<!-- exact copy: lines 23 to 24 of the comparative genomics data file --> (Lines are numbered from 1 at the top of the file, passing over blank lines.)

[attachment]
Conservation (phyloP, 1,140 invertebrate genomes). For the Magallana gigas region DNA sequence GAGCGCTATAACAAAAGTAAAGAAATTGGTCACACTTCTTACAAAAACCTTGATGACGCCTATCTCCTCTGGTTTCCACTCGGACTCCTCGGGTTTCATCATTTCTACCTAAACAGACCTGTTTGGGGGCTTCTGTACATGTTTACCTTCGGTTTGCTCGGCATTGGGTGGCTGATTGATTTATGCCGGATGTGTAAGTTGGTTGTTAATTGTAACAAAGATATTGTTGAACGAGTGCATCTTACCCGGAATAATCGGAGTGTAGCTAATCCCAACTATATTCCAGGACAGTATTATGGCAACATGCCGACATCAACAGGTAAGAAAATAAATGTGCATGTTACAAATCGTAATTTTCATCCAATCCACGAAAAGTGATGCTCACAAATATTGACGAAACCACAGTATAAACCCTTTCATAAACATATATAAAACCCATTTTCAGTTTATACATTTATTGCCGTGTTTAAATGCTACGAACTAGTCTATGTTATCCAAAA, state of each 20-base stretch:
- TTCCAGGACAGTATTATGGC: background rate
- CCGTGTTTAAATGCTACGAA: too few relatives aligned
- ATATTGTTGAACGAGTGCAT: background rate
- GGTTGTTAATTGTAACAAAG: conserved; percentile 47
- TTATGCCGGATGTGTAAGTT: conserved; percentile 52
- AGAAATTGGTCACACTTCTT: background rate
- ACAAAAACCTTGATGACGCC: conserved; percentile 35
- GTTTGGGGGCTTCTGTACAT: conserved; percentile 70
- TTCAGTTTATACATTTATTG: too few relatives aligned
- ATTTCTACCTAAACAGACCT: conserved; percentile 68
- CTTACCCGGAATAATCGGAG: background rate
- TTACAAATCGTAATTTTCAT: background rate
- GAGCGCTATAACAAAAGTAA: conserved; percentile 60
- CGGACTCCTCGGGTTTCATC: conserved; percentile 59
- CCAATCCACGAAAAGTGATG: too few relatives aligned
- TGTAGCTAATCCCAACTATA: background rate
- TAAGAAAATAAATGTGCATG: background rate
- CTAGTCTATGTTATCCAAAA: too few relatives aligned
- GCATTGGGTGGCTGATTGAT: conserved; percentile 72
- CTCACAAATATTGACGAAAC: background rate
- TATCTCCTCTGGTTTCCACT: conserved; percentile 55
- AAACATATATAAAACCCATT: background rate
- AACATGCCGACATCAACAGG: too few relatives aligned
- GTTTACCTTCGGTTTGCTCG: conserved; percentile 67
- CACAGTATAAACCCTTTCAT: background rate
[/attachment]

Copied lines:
- AAACATATATAAAACCCATT: background rate
- AACATGCCGACATCAACAGG: too few relatives aligned